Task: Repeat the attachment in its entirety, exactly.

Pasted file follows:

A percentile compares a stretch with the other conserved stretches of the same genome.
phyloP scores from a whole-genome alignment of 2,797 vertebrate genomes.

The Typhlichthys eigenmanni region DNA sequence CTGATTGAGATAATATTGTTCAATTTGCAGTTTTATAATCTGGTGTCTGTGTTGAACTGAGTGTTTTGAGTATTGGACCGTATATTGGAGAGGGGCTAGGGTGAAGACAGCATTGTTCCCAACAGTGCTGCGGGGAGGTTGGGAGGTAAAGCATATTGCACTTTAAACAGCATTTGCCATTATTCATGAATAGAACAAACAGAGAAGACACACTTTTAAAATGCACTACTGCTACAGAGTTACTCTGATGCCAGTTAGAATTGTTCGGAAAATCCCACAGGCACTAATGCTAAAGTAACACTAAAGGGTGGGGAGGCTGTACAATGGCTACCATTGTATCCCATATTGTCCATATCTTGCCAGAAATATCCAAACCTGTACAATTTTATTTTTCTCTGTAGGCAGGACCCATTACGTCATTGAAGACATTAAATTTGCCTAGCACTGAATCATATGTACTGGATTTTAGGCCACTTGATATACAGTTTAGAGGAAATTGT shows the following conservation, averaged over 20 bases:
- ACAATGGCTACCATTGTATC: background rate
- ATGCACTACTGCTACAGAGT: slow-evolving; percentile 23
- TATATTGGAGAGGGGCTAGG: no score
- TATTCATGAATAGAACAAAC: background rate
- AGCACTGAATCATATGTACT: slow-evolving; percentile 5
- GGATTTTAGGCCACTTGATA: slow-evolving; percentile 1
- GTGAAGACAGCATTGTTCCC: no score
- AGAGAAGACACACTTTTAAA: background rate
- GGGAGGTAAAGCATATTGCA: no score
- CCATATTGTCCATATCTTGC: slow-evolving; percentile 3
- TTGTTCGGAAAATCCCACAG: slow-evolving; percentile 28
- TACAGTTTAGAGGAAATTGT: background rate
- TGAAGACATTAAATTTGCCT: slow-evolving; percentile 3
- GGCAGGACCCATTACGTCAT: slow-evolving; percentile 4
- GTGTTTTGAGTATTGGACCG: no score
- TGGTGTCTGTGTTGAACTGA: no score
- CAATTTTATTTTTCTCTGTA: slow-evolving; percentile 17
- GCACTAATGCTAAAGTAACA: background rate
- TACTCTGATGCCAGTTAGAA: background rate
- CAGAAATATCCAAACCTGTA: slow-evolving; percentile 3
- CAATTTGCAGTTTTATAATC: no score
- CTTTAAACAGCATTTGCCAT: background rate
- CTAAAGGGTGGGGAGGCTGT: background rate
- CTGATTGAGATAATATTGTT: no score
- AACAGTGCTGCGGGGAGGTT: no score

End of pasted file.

A percentile compares a stretch with the other conserved stretches of the same genome.
phyloP scores from a whole-genome alignment of 2,797 vertebrate genomes.

The Typhlichthys eigenmanni region DNA sequence CTGATTGAGATAATATTGTTCAATTTGCAGTTTTATAATCTGGTGTCTGTGTTGAACTGAGTGTTTTGAGTATTGGACCGTATATTGGAGAGGGGCTAGGGTGAAGACAGCATTGTTCCCAACAGTGCTGCGGGGAGGTTGGGAGGTAAAGCATATTGCACTTTAAACAGCATTTGCCATTATTCATGAATAGAACAAACAGAGAAGACACACTTTTAAAATGCACTACTGCTACAGAGTTACTCTGATGCCAGTTAGAATTGTTCGGAAAATCCCACAGGCACTAATGCTAAAGTAACACTAAAGGGTGGGGAGGCTGTACAATGGCTACCATTGTATCCCATATTGTCCATATCTTGCCAGAAATATCCAAACCTGTACAATTTTATTTTTCTCTGTAGGCAGGACCCATTACGTCATTGAAGACATTAAATTTGCCTAGCACTGAATCATATGTACTGGATTTTAGGCCACTTGATATACAGTTTAGAGGAAATTGT shows the following conservation, averaged over 20 bases:
- ACAATGGCTACCATTGTATC: background rate
- ATGCACTACTGCTACAGAGT: slow-evolving; percentile 23
- TATATTGGAGAGGGGCTAGG: no score
- TATTCATGAATAGAACAAAC: background rate
- AGCACTGAATCATATGTACT: slow-evolving; percentile 5
- GGATTTTAGGCCACTTGATA: slow-evolving; percentile 1
- GTGAAGACAGCATTGTTCCC: no score
- AGAGAAGACACACTTTTAAA: background rate
- GGGAGGTAAAGCATATTGCA: no score
- CCATATTGTCCATATCTTGC: slow-evolving; percentile 3
- TTGTTCGGAAAATCCCACAG: slow-evolving; percentile 28
- TACAGTTTAGAGGAAATTGT: background rate
- TGAAGACATTAAATTTGCCT: slow-evolving; percentile 3
- GGCAGGACCCATTACGTCAT: slow-evolving; percentile 4
- GTGTTTTGAGTATTGGACCG: no score
- TGGTGTCTGTGTTGAACTGA: no score
- CAATTTTATTTTTCTCTGTA: slow-evolving; percentile 17
- GCACTAATGCTAAAGTAACA: background rate
- TACTCTGATGCCAGTTAGAA: background rate
- CAGAAATATCCAAACCTGTA: slow-evolving; percentile 3
- CAATTTGCAGTTTTATAATC: no score
- CTTTAAACAGCATTTGCCAT: background rate
- CTAAAGGGTGGGGAGGCTGT: background rate
- CTGATTGAGATAATATTGTT: no score
- AACAGTGCTGCGGGGAGGTT: no score